Considering how worked up people seem to get about white-tailed eagles I thought I ought to come clean about some of our other plans for reintroductions this year. 

We are reintroducing field crickets to areas of re-created heathland at the RSPB nature reserves at Farnham Heath, Surrey and Pulborough Brooks, West Sussex in April.  Field cricket populations have declined severely due to habitat loss and were at their lowest point in the late 1980s after they were reduced to a single surviving colony of just 100 individuals in Sussex. We are working with Natural England and partners to help increase the cricket’s range and make it more robust to changes in the future, such as climate change.

In the summer we, the Bumblebee Conservation Trust, Natural England and Hymettus will be reintroducing the short haired bumblebee to our nature reserve at Dungeness, Kent – near to the site of the UK’s last recorded population in 1988. The short haired bumblebee was once widespread in the south of England but has disappeared as a result of changes in farming methods. However, populations taken to New Zealand by British settlers a century ago have thrived – and now conservationists will be bringing some back to help repopulate their homeland.

In Scotland the RSPB and Scottish Natural Heritage will be laying the groundwork for a planned reintroduction of the threatened pine hoverfly to the RSPB’s Abernethy nature reserve in 2011 . One of Britain’s most endangered insects, the pine hoverfly only breeds in the hollows of tree stumps created by fungi. In the past dead tree stumps were removed from the ground leading to a crash in the populations of the insect.

Also in Scotland this year, the RSPB and Butterfly Conservation will establish a captive breeding programme in the Spey Valley in an attempt to create a sustainable population of dark bordered beauty moths. If this is successful the moths will be released next year. The dark bordered beauty moth, which lives in aspen woodland and heathland, currently only exists in two colonies in Scotland and one in northern England.

We have recorded over 13,000 species of plant and animal on our 200+ RSPB nature reserves - only c3% of the species are birds.  These really are nature reserves and just like a few birds need a hand in finding the right places to settle, so do some of our invertebrate species.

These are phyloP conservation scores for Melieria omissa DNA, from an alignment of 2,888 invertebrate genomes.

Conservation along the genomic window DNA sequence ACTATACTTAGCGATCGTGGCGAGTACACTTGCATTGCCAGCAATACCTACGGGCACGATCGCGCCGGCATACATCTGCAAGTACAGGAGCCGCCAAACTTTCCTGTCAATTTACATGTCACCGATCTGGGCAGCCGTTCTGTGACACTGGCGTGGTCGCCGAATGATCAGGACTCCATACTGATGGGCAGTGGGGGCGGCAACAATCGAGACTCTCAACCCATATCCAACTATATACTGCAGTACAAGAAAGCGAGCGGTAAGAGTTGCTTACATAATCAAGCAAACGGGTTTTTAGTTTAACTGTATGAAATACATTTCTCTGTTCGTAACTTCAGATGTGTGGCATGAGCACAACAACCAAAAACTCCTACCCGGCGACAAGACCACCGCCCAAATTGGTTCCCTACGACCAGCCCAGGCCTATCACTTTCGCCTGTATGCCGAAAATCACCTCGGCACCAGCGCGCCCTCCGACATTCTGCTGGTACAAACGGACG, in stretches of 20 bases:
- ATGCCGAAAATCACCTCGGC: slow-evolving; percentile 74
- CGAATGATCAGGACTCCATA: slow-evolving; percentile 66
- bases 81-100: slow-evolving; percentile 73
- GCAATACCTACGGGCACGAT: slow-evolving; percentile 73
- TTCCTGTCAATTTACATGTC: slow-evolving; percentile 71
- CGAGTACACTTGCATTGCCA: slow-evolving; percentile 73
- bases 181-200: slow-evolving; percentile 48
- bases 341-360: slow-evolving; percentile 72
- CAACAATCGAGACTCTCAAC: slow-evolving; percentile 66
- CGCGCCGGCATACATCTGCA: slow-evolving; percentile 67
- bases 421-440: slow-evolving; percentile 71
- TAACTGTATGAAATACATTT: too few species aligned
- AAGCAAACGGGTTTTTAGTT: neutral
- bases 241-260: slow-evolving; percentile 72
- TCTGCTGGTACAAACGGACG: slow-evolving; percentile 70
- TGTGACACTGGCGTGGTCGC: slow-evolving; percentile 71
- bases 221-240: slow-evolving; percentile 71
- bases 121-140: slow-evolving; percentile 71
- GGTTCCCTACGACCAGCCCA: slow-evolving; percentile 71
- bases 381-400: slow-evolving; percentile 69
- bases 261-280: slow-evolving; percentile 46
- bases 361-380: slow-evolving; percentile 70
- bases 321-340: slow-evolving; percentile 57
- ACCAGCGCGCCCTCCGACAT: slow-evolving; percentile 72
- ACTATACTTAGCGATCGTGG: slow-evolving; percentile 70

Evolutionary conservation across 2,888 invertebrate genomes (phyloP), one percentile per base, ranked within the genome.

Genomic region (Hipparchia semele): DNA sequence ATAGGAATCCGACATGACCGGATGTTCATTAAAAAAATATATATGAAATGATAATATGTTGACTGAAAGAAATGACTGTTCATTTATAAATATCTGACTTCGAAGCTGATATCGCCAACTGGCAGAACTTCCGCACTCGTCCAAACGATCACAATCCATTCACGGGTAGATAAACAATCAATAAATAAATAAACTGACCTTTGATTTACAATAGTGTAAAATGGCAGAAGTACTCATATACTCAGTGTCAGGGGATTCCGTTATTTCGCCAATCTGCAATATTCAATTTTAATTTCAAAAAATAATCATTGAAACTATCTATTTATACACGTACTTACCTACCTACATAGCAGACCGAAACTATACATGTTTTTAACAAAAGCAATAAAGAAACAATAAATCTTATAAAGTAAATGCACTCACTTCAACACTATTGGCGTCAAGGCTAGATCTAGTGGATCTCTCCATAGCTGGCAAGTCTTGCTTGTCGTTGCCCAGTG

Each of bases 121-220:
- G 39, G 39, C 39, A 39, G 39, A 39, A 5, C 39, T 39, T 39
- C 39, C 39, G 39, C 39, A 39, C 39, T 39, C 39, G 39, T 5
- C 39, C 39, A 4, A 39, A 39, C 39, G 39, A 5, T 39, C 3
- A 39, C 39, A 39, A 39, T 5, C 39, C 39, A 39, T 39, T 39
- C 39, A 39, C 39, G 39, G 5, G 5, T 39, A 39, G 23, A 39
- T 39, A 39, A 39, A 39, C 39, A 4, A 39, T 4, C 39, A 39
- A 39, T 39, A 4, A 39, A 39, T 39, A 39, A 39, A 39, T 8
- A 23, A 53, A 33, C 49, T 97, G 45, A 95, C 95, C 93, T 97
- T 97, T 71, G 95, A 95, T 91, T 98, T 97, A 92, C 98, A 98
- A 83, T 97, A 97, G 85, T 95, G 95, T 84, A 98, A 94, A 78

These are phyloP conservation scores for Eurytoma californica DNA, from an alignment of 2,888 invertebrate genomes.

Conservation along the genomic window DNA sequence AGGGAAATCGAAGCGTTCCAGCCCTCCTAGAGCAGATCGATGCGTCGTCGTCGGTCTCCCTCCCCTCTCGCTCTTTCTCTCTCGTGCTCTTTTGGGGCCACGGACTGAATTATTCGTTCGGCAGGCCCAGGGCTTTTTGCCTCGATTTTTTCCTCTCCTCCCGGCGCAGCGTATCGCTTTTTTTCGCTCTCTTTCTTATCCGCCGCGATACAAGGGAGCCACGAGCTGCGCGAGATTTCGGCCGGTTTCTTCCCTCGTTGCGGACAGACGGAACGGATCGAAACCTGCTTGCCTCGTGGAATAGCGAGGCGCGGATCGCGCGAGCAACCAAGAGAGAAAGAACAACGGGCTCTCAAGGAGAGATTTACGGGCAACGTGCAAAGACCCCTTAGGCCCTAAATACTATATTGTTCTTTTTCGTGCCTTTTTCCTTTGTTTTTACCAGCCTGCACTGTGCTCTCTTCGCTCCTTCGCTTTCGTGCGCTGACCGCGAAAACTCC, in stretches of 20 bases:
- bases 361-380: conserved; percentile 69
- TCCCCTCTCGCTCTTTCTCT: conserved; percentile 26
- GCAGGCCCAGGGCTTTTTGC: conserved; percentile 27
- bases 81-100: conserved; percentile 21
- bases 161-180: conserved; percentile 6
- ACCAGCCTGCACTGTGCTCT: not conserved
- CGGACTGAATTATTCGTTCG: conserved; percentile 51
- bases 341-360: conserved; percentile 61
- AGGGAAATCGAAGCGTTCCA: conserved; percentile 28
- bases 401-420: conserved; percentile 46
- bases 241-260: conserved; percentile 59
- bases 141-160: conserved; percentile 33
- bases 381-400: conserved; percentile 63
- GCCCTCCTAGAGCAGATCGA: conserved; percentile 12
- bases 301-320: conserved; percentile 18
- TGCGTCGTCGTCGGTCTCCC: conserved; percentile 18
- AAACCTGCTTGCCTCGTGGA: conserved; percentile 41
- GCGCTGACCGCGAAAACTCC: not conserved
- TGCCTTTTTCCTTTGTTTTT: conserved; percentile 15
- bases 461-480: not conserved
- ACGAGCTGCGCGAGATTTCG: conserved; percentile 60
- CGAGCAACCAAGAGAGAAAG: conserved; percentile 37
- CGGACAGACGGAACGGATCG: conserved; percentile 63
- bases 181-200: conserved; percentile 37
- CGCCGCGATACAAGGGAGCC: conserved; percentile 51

And it's great to share experience, and costs!, with a range of other partner organisations.  Working collaboratively is often good fun!

  • Another interesting Blog Mark , seems like lots going on.

    Great pastime for the summer months when the birds are quitening down  but omg, its difficult, We go out armed with the books  and magnifying glasses and our sannies and sit and crawl around in fields,( not meadows, they all have houses on them now, and no RSPB reserves in Ayrshire??) and always surprise ourselves with how few we've remembered from the previous year.  Just wish there was a George McGovern everywhere we went.

    I'm sure Richard  has mentioned the Pine Hoverfly in his blogs previously???did he come across them when'tidying' up the Osprey nest ? don't remember if it was last season or 2008.   will have to scroll through to verify.

  • Hi Mark just found what I consider quite offensive comment that I mentioned in fact £2.5 billion put as a e-mail from RSPB challenge 2010.What a way to foster good relations,very much doubt the facts or at very best I bet they are badly twisted.Think lots of farmers will feel badly hurt as I seem to repeat many,many times if the experts tell farmers what they want and what they will pay for the farmers will certainly comply.Suggest some anti-farmers stop kicking farmers while they have a full belly.

    As a extra point look at graphs showing the % of wage spent on food comparing the last 6 decades and then thank the Lord for efficient farmers that by spending so much less % on food means you can all have what 60 years ago could not have been afforded like foreign holidays,T V,cars,phones,mobile phones and loads of other things,all affordable because of cheap food.

    Consider it a very cheap jibe from RSPB.        

  • Nice one Mark,think that gives us a lot to think about,at least 8.30.